Interesting Facts about Budget
Morarji Desai presented as many as 10 budgets, the highest so far. They included five annual budgets and one interim budget in his second tenure when he was both Finance Minister and the Deputy Prime Minister.
Morarji Desai presented annual budgets for each year from 1959-60 to 1963-64 and the interim budget for 1962-63. The annual budgets for three years between 1967-68 and 1969-70 and the interim budget for 1967-68 were also presented by Morarji Desai.
He was also the only Finance Minister to present two budgets on his birthday on February 29 in 1964 and 1968
BLACK MONEY and Budget
The disclosure scheme for black money was introduced for the first time in the 1965-66 budget. T T Krishnamachari was the finance minister. Minimum Alternate Tax or Corporate tax was first introduced by Rajiv Gandhi in his Budget in 1987.
DR SINGH’S BUDGET
Dr. Manmohan Singh’s path-breaking Budget of 1992-93 cut import duties from a peak of over 300% to 50%. He also liberalized the economy and promoted foreign investments. Dr. Singh introduced the Service Tax in his 1994 budget to tap the growing sector.
Yashwant Sinha started his budget speech for the first time in 2001 from 11 am. He introduced the Transfer Pricing Regulations in his 2001-02 Budget. This regulation played a big role in preventing the erosion of the tax base in India.
First Budget of Independent India
On November 26, 1947 India’s first Finance Minister R.K. Shanmukham Chetty had presented the first budget of Independent India. But actually it was a review of the economy and no new taxes were proposed as the budget day for 1948-49 was just 95 days away.
Glossary of budget
Consolidated Fund is made up of all revenues and loans raised by the Government. It also includes also its receipts from recoveries of loans granted by it. All expenses of the government are incurred from the Consolidated Fund. No amount can be withdrawn without Parliament’s authorization.
Contingency Fund is an impress that is placed at the President’s disposal. It is used by the government to incur all its urgent and unforeseen expenditure. Parliamentary approval for expenditure is taken after it is spent and an equivalent amount from the Consolidated Fund is recouped to the Fund.
Demands for Grants
Demands for Grants are statements of estimates of expenditure from the Consolidated Fund. The Lok Sabha votes on them. Generally, each ministry or department presents its Demand for Grant.
This contains the government’s proposals for levying new taxes and modifying the existing tax structure or even continuing the existing one beyond the period approved by Parliament. It is submitted to Parliament along with the Budget.
Plan Expenditure is an expenditure that increases the productive capacity of the economy. It includes spending in different sectors like rural development and education. Estimates are arrived at after discussions between various ministries and the Planning Commission. It forms a sizeable proportion of the total expenditure of Centre.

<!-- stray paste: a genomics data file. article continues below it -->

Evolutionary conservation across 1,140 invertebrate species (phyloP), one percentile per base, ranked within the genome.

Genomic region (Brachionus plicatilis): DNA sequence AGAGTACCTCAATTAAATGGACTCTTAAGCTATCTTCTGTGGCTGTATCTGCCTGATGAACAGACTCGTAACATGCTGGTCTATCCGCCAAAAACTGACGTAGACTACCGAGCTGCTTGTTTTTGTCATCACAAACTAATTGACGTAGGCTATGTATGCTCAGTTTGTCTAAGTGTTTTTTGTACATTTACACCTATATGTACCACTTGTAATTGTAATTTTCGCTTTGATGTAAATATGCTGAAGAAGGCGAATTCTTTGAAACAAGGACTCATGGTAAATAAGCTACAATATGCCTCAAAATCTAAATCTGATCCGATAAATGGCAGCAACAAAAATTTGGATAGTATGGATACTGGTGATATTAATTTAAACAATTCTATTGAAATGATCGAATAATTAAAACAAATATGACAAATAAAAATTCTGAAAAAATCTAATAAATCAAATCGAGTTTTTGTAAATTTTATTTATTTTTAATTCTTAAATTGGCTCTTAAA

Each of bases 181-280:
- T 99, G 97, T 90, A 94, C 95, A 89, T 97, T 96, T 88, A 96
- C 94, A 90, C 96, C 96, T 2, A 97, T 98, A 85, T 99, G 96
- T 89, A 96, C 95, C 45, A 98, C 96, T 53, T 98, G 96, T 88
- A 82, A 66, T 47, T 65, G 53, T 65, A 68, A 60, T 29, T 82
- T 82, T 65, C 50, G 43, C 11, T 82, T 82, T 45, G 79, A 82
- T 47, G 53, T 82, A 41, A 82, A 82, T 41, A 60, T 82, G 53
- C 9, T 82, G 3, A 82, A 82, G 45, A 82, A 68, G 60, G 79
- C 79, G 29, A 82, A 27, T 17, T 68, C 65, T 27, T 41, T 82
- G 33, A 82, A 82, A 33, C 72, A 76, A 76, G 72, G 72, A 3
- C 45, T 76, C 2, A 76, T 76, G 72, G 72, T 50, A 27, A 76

These are obligatory or mandatory expenses of the government. Constitutes almost 70% of its expenditure Interest payments + subsidies (mainly food and fertilisers) + wages and salaries to government & police personnel + grants to States and Union Territories + pensions + economic services + costs incurred on general services + tax collection + social services + grants to foreign governments Non-plan capital expenditure: Spending on defence + loans to public enterprises+ loans to States, Union Territories and foreign governments
The difference between what the government spends and the revenues it receives. Represents total funds it has borrowed to meet its expenditure. It’s the gap between the total spending and the sum of its revenue receipts and non-debt capital receipts.
Capital Budget is made up of capital receipts and payments.
Capital receipts are loans raised by the Government. Borrowings from the public are market loans, from the Reserve Bank and other parties are through the sale of Treasury Bills. Other items are loans from foreign Governments, recoveries of loans granted by the Centre to the State and Union Territory Governments and other parties.
Capital payments are expenses on acquiring assets like land, buildings, machinery, equipment, investments in shares, loans and advances by the Centre to State and Union Territory Governments, Government companies, Corporations and other parties.
PRINTING THE BUDGET
Printing of Budget documents starts with a ritual in which ‘halwa’ is prepared and served to the entire staff in the Finance Ministry. Employees including officials and support staff printing the Budget papers are then kept in complete isolation for an entire week before the Budget. They are cut off from their families till Finance minister presents the Budget in the Lok Sabha. No one, except some senior staff, is allowed communication with their near and dear ones on phone or through any other form like email.
PRESENTING THE BUDGET
Budget is presented in Parliament on a date fixed by the President. This is usually on the last working day of February. The Finance Minister presents the annual Union Budget in Parliament. The Finance Minister delivers the Budget speech. It consists of two parts. Part A deals with general the economic survey of the country while Part B relates to taxation proposals.
The convention of the budget speech being delivered at 5 pm was set by Sir Basil Blackett in 1924. According to him, this was done to give relief to officials who worked all night to present a financial statement. After Independence, India’s first Finance Minister R.K. Shanmukham Chetty, presented the first Budget at 5 pm on 26th November, 1947.